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Rouhani sees ‘important’ deals in France

US Rep. Ilhan Omar (D-MN) (L) talks with Speaker of the House Nancy Pelosi (D-CA) during a rally with fellow Democrats before voting on H.R. 1, or the People Act, on the East Steps of the US Capitol on March 08, 2019 in Washington, DC. (AFP photo)
President Rouhani is seen off by his cabinet members at Mehrabad Airport on his visit to Europe. ©IRNA

Peugeot and Renault are set to benefit the most from President Hassan Rouhani’s landmark visit to Paris where the French automakers hope to sign new deals for a return to Iran.

Rouhani said Iranian companies will sign “important contracts” on the visit, mentioning Peugeot and Renault, as he started his visit to Italy and France on Monday.

Ministers of petroleum, transport, industry and health are tagging along with the president in a large delegation of 100 political and economic officials.

Iran Civil Aviation Organization (CAO) will sign a contract to buy 114 passenger planes from Airbus during the visit, Minister of Transportation Abbas Akhoundi said. 

"We need to modernize our aviation fleet and buy locomotives," Rouhani told reporters at Mehrabad Airport before leaving Tehran.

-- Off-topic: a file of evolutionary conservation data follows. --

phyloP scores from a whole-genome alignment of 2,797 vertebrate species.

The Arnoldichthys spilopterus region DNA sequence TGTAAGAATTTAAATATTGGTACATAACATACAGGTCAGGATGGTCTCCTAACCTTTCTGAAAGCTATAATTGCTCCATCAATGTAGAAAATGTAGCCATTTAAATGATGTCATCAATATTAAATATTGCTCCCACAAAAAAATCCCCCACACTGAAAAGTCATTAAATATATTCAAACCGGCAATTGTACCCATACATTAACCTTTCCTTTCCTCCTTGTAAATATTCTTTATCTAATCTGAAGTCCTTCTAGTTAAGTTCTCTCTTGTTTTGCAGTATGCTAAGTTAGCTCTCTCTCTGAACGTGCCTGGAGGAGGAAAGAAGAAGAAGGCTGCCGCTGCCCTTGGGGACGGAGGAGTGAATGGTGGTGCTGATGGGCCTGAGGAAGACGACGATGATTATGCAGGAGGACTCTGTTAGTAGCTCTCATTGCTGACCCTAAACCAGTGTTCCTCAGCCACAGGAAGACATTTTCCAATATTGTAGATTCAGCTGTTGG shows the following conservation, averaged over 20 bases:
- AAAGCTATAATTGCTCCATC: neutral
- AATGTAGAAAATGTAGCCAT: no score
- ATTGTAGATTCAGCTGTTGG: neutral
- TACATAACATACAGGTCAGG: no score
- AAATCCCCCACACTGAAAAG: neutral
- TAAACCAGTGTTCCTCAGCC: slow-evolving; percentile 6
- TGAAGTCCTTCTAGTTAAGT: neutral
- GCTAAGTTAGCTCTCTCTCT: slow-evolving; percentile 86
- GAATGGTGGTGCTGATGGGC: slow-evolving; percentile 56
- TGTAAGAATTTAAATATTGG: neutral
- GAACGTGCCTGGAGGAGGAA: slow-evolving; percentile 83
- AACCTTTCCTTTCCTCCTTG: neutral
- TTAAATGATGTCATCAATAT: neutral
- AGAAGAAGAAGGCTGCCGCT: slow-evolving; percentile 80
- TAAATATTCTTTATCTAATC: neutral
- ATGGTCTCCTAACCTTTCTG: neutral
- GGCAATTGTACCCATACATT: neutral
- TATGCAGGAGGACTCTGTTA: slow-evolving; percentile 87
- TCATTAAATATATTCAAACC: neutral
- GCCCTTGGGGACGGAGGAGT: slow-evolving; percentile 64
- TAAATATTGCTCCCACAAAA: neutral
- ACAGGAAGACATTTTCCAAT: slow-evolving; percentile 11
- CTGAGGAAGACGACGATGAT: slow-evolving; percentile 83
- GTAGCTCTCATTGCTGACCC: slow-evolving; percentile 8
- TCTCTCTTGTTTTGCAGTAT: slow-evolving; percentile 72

However, Peugeot and Renault are facing a bumpy road for a return to Iran amid calls to hold the two automakers to account over their abrupt pullout from the country in 2012 when sanctions were imposed on Tehran.

On Sunday, an unnamed auto industry official said Iran Khodro and Peugeot will likely finalize a deal for 500 million euros of joint investment in Iran during Rouhani’s visit.

Under the 50-50 joint venture, they will produce Peugeot 2008 crossover, 208 supermini and 301 compact cars in Iran, the Tasnim news agency quoted the official as saying.

Iran was Peugeot's second biggest market by volume, accounting for about 13% of the French company’s annual sales which it halted after 23 years of partnership under US pressures.

Renault has been reported to be angling for a minority stake in Tehran-based Pars Khodro or infrastructure such as car plants from the Iranian carmaker’s parent company Saipa.

Pars Khodro was Renault's partner in a joint venture before the French carmaker slammed the door in the Iranian company's face in 2012 when sanctions were imposed on the Islamic Republic.

According to Managing Director of Pars Khodro Naser Aghamohammadi, Renault intends to buy less than half of the shares in his company or manufacturing plants owned by Saipa.

The carmaker Renault reportedly plans to use $562 million of funds stuck in Iranian banks under the sanctions to buy a 45% stake in Pars Khodro. 

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